Evidence for Cathy’s confinement in narcissism can be found in language describing her infantilism. She is referred to as a “wailing child”. (162) However, the most important evidence can be found in Cathy’s own speech when she says:- “But I begin to fancy you don’t like me. How strange! I thought, though everybody hated and despised each other, they could not avoid loving me – and they have al turned to enemies in a few hours. ” (159) Cathy’s narcissistic self love is a response to being denied a life and a story of her own.
The mirror is a psychoanalytic symbol for narcissism and in Wuthering Heights Cathy is continuously “straining her gaze towards the glass. ” (161) For Cathy, it is not a “mirror”, it is a “black press. ” (161) Black has resonances of an empty space, whereas a “press” could be a printing press for printing Cathy’s story. Cathy’s misrecognition reinforces the notion, however, that she has no story to print, since her life is empty like a black hole. Ellen says: “There is no press in the room and never was”.Order now
(161) In other words, Cathy has never had a story to tell. Nonetheless, Cathy still attempts to find her own story when she runs to the window and opens it. Cathy is greeted by the “frosty air” of an unfeeling patriarchy, which “cut about her shoulders,” symbolically decapitating Cathy with a metaphorical phallic “knife” (164). The implication being that in confining Cathy to the role of angel, her mind and body have been separated and Cathy is left – as all women were – with only her body. Cathy’s starvation of her body is a form of revenge against patriarchy.
Since, by starving herself as well as her unborn child, she is denying patriarchy’s definition of her as a mere reproductive being. This rejection of her body links with anorexia nervosa, which is induced by feelings of powerlessness and rage. Therefore, her starvation could be interpreted as an attempted to reduce her body back to its childhood shape or, rather, an attempt to return to childhood: “I wish I were a girl again, half savage and hardy and free ….. I’m sure I should be myself were I once among the heather on those hills. ” (163)
It could be said that it is a desire to return to the pre-thetic and unite with the beloved, Heathcliff, so that she can reconstruct her true identity. In frustration, Cathy attempts to deconstruct the identity patriarchy has constructed for her when she tears open the pillow and begins to rip apart its contents by separating the feathers into their different species: “Tossing about she increased her feverish bewilderment to madness, and tore the pillow with her teeth, … she seemed to find childish diversion in pulling the feathers from the rents she had just made, and ranging them on the sheet according to their different species…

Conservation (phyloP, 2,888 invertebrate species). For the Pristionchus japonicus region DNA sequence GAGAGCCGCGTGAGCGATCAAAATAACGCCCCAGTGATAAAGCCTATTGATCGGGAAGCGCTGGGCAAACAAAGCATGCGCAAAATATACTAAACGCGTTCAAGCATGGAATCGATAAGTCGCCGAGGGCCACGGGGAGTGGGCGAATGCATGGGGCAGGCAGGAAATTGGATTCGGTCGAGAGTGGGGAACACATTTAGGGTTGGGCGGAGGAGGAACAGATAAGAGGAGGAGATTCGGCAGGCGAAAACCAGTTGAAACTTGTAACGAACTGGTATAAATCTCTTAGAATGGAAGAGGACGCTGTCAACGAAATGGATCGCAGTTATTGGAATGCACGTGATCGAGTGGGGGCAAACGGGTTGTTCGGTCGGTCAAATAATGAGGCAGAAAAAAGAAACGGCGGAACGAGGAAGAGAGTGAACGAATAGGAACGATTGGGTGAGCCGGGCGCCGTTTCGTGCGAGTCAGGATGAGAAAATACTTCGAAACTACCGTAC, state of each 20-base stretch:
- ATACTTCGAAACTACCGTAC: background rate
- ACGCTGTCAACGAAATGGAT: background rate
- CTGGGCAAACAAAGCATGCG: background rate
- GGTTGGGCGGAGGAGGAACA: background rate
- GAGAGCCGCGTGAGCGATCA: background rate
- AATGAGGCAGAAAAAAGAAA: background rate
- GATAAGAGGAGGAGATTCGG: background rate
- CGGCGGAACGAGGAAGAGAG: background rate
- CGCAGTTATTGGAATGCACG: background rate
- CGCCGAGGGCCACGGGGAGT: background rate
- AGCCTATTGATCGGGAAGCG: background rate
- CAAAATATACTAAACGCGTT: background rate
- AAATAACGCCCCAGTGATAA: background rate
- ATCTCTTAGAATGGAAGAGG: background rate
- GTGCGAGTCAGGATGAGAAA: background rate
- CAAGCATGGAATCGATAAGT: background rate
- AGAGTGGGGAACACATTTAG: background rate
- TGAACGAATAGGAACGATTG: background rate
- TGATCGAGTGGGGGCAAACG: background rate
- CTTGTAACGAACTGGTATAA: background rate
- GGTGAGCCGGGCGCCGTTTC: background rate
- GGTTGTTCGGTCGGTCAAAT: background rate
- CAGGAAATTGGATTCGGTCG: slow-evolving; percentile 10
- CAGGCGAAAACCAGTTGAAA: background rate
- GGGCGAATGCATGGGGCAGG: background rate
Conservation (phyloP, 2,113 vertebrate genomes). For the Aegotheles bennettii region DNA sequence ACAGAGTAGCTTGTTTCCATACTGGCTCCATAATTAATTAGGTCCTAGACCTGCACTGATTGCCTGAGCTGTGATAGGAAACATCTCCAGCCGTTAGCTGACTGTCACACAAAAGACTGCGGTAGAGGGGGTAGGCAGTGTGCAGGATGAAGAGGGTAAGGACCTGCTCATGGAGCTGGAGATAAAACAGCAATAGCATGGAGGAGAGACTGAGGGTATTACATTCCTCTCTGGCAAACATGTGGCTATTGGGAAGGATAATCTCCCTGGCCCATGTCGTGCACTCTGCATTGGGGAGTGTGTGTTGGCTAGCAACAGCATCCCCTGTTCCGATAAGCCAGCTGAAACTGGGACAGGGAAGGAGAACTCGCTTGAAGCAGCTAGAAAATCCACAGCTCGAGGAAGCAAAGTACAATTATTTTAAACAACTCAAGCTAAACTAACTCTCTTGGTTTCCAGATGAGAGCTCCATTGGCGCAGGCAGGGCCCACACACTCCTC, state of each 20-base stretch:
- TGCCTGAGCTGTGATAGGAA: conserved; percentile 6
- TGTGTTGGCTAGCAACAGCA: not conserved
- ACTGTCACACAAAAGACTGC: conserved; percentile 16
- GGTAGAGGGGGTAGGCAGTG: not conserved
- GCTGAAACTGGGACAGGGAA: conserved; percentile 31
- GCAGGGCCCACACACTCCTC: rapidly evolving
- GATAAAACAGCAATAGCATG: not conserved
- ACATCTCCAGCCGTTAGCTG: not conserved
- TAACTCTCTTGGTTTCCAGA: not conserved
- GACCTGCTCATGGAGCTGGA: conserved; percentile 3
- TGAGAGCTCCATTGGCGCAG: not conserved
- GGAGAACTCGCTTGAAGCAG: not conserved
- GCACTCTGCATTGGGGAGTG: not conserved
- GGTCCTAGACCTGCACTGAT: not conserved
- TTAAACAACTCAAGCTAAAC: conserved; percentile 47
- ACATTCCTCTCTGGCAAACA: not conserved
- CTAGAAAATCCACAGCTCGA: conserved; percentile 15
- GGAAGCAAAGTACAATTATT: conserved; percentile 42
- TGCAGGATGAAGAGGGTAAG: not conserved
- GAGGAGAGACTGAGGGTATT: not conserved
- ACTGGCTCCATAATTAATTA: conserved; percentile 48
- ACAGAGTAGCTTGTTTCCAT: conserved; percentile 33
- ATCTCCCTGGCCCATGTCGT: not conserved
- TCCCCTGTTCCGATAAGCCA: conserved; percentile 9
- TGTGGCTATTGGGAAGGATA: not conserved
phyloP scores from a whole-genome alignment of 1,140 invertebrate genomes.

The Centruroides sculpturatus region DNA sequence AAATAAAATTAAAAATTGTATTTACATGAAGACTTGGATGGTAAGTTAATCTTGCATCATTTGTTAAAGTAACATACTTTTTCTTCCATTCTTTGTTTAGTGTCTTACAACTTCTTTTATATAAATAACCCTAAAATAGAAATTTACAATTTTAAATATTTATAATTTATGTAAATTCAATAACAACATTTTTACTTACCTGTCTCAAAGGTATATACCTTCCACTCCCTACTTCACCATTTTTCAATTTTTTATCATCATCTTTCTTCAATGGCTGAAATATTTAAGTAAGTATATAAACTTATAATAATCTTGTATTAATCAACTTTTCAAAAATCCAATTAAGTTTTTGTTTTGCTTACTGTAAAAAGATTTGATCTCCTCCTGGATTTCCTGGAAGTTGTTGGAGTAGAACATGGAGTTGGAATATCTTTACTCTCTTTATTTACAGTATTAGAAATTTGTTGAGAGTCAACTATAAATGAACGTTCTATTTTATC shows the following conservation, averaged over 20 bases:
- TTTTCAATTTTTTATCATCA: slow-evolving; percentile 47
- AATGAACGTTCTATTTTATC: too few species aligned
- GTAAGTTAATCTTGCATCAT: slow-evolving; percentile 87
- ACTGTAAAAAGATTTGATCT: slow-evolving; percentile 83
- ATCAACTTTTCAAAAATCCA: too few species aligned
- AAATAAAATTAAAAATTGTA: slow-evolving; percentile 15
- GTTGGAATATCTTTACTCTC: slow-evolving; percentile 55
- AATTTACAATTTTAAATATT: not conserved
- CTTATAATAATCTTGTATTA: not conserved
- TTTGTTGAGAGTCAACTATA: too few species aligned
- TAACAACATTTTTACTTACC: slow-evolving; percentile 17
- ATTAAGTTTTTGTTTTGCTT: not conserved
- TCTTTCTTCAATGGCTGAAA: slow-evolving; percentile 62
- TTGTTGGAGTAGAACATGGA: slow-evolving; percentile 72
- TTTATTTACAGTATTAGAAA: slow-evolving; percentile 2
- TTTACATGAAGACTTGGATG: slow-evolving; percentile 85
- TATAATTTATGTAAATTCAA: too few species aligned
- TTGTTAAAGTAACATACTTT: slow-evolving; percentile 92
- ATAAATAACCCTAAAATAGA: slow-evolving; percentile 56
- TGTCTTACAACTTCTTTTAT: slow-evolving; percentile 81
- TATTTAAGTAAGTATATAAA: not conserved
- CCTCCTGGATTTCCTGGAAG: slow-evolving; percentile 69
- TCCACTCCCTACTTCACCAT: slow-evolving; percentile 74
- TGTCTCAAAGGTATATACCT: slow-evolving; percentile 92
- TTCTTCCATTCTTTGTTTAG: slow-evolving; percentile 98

” (160) Cathy’s naming of the individual feathers, “it’s a lapwings’s” (160) is a re-enactment of what Gilbert and Gubar refer to as the deconstruction of “the dead self that is a male ‘opus'”, in order for Cathy to rediscover her “living, ‘inconstant’ self”. 1 In addition, Heathcliffe’s sadism suggest that he is Cathy’s sadistic Other. The birds being starved to death by Heathcliffe is the equivalent to Cathy’s masochistic act of starving herself. It could be said that it is a kind of assertiveness, that this is the monster in Cathy.
However, Cathy’s attempt to re-assert herself through starvation could not be called a significant and positive action against her oppressor, rather she is taking a negative action, because she has turn the monster against herself. Cathy’s confinement in narcissism has internalized her former positive “fiery” assertiveness and transformed it into a negative sadomasochistic fire that is consuming her. (162) Despite her misguided negative assertiveness, Cathy does achieve some kind of freedom, but not an identity or a story.
Towards the end Cathy declares: “My resting-place where I’m bound before Spring is over! There it is, not among the Lintons, mind, under the chapel-roof; but in the open air with a headstone. ” (165)
Here, Cathy is denying both the bourgeois family and the religious authorities which have established a believe in the bourgeois family ideal. It is a final relation against the many faces of patriarchy, but it is a relation which has come too late. 1. Sandra Gilbert and Susan Gubar, The Madwoman in the Attic p. 17.